char carray[] = "hello";
is shorthand for
char carray[] = {'h','e','l','l','o','\n'};
Change that '\n' to '\0'
which means that the initialiser for the array
can be embedded in the opcode and that
the initialiser need not exist in the same kind of
memory as other string literals.


Hm... I agree that it "need not exist".
However, I don't see anything in the
standard that would confirm the equivalence to the above "shorthand".


N869
6.7.8 Initialization
[#32] EXAMPLE 8 The declaration
char s[] = "abc", t[3] = "abc";
defines ``plain'' char array objects s and t whose elements
are initialized with character string literals. This
declaration is identical to
char s[] = { 'a', 'b', 'c', '\0' },
t[] = { 'a', 'b', 'c' };

It's also stated more plainly at the end of K&R,
section 4.9 Initialization,
which actually uses the word "shorthand".

--
pete


This is how gcc handles char s[], it's put in .data segment and clearly
is treated using the 'shorthand' approach.

#include <stdio.h>

static char * ptr = "hello";
int x = 0x41414141;
static char ptr8[] = "hello888";
int y = 0x42424242;
char ptr5[] = "hello";
int z = 0x43434343;
static char ptr8a[8] = "hello888"; // I got confused here between
ptr8 and ptr8a
int u = 0x42424242;

int main(void){

int i;
for(i = 0; i < 9; i ++)
printf("%d %c\n", i, ptr8[i]);
if((unsigned char)ptr8a[8] == 0x42)
printf("not null terminated\n");
if((unsigned char)ptr5[5] != 0x43)
printf("null terminated, aligned on 8 byte boundary\n");

printf("ptr[0] = %c\n", ptr[0]);
}

Contents of section .rodata:
80485e0 03000000 01000200 00000000 00000000 ................
80485f0 00000000 00000000 00000000 00000000 ................
8048600 68656c6c 6f002564 2025630a 006e6f74 hello.%d %c..not
8048610 206e756c 6c207465 726d696e 61746564 null terminated
8048620 0a000000 00000000 00000000 00000000 ................
8048630 00000000 00000000 00000000 00000000 ................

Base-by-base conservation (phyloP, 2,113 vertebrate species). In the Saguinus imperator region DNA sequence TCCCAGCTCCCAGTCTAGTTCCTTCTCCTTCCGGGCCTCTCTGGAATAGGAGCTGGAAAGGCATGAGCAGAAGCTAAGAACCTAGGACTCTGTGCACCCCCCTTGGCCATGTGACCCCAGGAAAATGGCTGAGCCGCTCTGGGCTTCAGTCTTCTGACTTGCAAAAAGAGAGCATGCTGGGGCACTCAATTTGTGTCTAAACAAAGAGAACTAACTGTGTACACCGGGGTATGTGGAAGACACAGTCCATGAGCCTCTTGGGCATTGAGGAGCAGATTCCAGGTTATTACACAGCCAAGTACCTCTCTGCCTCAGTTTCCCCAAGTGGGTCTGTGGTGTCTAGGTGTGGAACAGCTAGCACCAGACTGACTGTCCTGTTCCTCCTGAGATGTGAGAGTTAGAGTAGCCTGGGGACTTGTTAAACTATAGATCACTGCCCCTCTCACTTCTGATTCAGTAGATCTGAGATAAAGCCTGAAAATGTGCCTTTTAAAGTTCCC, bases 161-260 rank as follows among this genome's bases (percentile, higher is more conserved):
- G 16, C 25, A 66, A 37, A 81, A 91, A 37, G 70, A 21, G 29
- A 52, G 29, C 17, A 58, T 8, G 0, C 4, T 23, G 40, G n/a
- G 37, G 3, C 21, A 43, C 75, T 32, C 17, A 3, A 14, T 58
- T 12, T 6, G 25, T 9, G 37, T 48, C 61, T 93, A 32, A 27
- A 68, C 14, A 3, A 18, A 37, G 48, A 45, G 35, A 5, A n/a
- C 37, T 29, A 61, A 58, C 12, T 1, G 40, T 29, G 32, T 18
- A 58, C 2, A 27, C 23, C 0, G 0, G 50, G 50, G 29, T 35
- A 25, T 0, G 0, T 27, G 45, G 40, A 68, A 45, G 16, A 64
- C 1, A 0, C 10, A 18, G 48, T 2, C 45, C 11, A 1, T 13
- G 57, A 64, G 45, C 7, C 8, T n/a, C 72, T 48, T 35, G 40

8048640 6e756c6c 20746572 6d696e61 7465642c null terminated,
8048650 20616c69 676e6564 206f6e20 38206279 aligned on 8 by
8048660 74652062 6f756e64 6172790a 00707472 te boundary..ptr
8048670 5b305d20 3d202563 0a00 [0] = %c..
Contents of section .data:
804967c 00000000 00000000 cc960408 00000000 ................
804968c 00860408 41414141 68656c6c 6f383838 ....AAAAhello888
804969c 00000000 42424242 68656c6c 6f000000 ....BBBBhello...
80496ac 43434343 68656c6c 6f383838 42424242 CCCChello888BBBB

Jun 23 '06 #8

P: n/a
pete wrote:
...
Hm... I agree that it "need not exist".
However, I don't see anything in the
standard that would confirm the equivalence to the above "shorthand".


N869
6.7.8 Initialization
[#32] EXAMPLE 8 The declaration
char s[] = "abc", t[3] = "abc";
defines ``plain'' char array objects s and t whose elements
are initialized with character string literals. This
declaration is identical to
char s[] = { 'a', 'b', 'c', '\0' },
t[] = { 'a', 'b', 'c' };

It's also stated more plainly at the end of K&R,
section 4.9 Initialization,
which actually uses the word "shorthand".
...


OK, I agree, you are right.

One thing that was bothering me is that the situation when a string
literal is used as an initializer for a 'char[]' array is sometimes
mentioned as an example of a context when the array-to-pointer decay
does not take place (C FAQ 6.3, for example,
http://c-faq.com/aryptr/aryptrequiv.html). I'd say that, taking what you
said into account, this context does not really qualify as an example,
since there's no "array" here at all. In such context string literal is
nothing more than a piece of syntactic sugar, a shorthand form of